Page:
I just submitted a new piece to The New Yorker that is actually a resubmission of something that I wrote last year that was something that they liked, but they were inundated with pieces about the same topic. So I reread the piece two weeks ago and punched up a couple jokes, and so it was nice to have sat on this for a year, and then to resubmit it and find out.
They do feel like two very different skills but maybe they’re not. They’re just separate processes.”
Due to the COVID-19 pandemic, this year has been incredibly different as everything, including comedy, has gone virtual. Palumbo often posts one-liners on her Twitter and Instagram account but has recently had a recalibration of how she uses social media.
For a while, Twitter was her go-to place for comedy jobs. However since she feels that Twitter has become an incredibly toxic space, Palumbo simply uses the app as a rough draft folder or a scratchpad of ideas that she eventually tries to perform on TikTok. Instagram is reserved for career milestones but she dislikes how extremely filtered and polished the app appears. Another app that has risen in popularity since the start of the pandemic is Zoom — the online video conferencing app. Palumbo, however, is not a big fan.
“Yeah, I’ve done a few shows because it’s so bizarre to me. It feels so jarring to me to perform to a computer and not have any part of the human experience and that feels like an essential component to stand up comedy. I did maybe three or four shows and I was like, ‘You know what? I’ll just wait.’ I’ll focus on other kinds of comedy. I will just wait until it feels safe to do this again in person. It feels really dystopian, it feels like an episode of Black Mirror. There’s a version of reality where you never perform to a live audience again or you don’t get a live audience reaction. And in that case, I would stop doing comedy that way because that’s not good enough.”
Not only does Palumbo write for large media establishments like The New Yorker, McSweeny’s, and MTV, she also mentors at Girls Write Now — a non-profit organization that provides writing opportunities and help for under-served girls and gender-diverse youth. Girls Write Now brings in many influential professionals in various fields to help their mentees. Palumbo started working there about six years ago.
“I was writing comedy at the comedy theater and got an e-mail from the artistic director who said there’s this organization, Girls Write Now, who are doing a sketch comedy writing workshop and they need additional mentors to guide through the workshop. So I volunteered and spent a lovely afternoon in the Girls Write Now offices helping girls write comedy. After the workshop was over, I asked the program director how I can do this more. She told me to apply to be a mentor. So I did and spent three years with my first mentee and two years with my second mentee. Not only have I worked as a mentor, but I work on the Anthology committee, and that has been very lovely.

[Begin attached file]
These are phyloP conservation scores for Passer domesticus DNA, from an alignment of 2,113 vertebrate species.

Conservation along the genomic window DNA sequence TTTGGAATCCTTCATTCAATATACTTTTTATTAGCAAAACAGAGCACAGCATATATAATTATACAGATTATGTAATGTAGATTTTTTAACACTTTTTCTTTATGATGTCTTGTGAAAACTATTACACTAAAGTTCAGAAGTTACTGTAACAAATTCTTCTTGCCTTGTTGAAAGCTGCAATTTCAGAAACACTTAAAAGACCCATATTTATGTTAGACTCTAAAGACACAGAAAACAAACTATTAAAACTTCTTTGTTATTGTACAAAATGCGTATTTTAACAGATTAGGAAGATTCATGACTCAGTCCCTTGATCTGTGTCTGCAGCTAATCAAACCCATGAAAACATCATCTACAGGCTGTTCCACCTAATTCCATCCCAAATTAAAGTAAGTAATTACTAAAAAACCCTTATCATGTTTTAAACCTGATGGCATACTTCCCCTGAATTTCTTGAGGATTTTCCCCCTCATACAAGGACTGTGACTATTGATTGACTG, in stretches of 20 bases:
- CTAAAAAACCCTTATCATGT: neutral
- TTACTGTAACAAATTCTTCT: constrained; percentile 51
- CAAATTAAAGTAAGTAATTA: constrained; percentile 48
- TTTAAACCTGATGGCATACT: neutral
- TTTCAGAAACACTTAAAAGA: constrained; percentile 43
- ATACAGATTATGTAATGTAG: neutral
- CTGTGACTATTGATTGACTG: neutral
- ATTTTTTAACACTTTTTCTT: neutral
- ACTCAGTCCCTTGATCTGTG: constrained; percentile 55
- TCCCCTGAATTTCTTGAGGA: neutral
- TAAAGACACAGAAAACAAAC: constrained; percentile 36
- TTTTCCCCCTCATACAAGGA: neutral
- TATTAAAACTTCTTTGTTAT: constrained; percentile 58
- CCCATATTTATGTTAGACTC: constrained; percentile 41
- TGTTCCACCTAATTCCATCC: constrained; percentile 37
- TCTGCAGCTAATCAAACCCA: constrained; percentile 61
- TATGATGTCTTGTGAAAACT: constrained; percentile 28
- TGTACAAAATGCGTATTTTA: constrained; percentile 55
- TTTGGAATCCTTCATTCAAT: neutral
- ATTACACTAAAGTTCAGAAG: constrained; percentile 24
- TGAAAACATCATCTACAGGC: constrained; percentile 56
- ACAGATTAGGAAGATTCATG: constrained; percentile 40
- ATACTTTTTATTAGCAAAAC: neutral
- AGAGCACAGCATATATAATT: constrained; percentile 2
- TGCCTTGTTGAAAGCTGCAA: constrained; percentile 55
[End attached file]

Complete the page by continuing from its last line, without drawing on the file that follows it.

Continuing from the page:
My first mentee loved sci-fi and social commentary essay writing, so we worked on a lot of that. There was never a session where she didn’t blow my face off with something. Like, ‘How are you writing this? Where is this coming from? We need to get this published!’ She’s in college now, probably blowing somebody else’s face off. My second mentee loved writing memoir pieces. My experience with GWN has always been bafflement with how clear voices can be because that was not my experience when I was in high school so it’s been truly a joy to watch the talent skyrocket through the program. Again, ‘How?!’ At 17 I was downloading TV shows I shouldn’t be watching!”
Do you write works besides comedy?
“Yeah, I started writing poetry. I went through a really bad breakup, and poetry was the first thing I turned to. And it’s funny poetry. It’s hard to remove that part of how I write, so there’s a little bit of humor in all of it — I hope nobody ever reads it. Watch, someone will trick me into publishing it. And I realized I have a bunch of beautiful stationery and stamps — because I guess I’m trying to save the post office by myself — so I put out a call on Instagram asking if anybody wanted a poem or a letter. A bunch of people said yes. I’ve also been writing TV pilots which are also comedies but a much longer form. It’s nice to explore all genres, because there’s so much to learn from all of them.”
Although Palumbo has not worked on any of her actual projects for a month because of her job, she has many plans for future projects and is excited to dive in. She recently wrapped up an MTV writing and awards gig which was, according to her, “stupid fun” and is looking forward to putting together a game show podcast with her friend. She is always trying to branch out and not just write for print.
Her final piece of advice to share with any woman, non-binary, and LGBTQ+ individual who wants to pursue comedy but is hesitant to set their foot out there was to:
“Think about everything in the world that is just fine and know that you will be better than that eventually. There’s so many just fine things in the world, and I feel like all of my favorite great things are usually from women. The only thing that often feels like it is holding you back is you because your expectations are so high. And that’s what’s going to make the thing so great, because you hold yourself to a much higher bar. So just do it. Let it be okay that it’s not amazing right away. It will be. It’s just a matter of time. Your story is worth sharing. Your perspective is worth sharing. I want to hear it for sure. So just do it.”
This interview has been edited for brevity and clarity. To listen to my audio interview with Nikki Palumbo in its entirety, click HERE.
“The only thing that often feels like it is holding you back is you because your expectations are so high. And that’s what’s going to make the thing so great because you hold yourself to a much higher bar. So just do it. Let it be okay that it’s not amazing right away. It will be. It’s just a matter of time,” said Nikki Palumbo.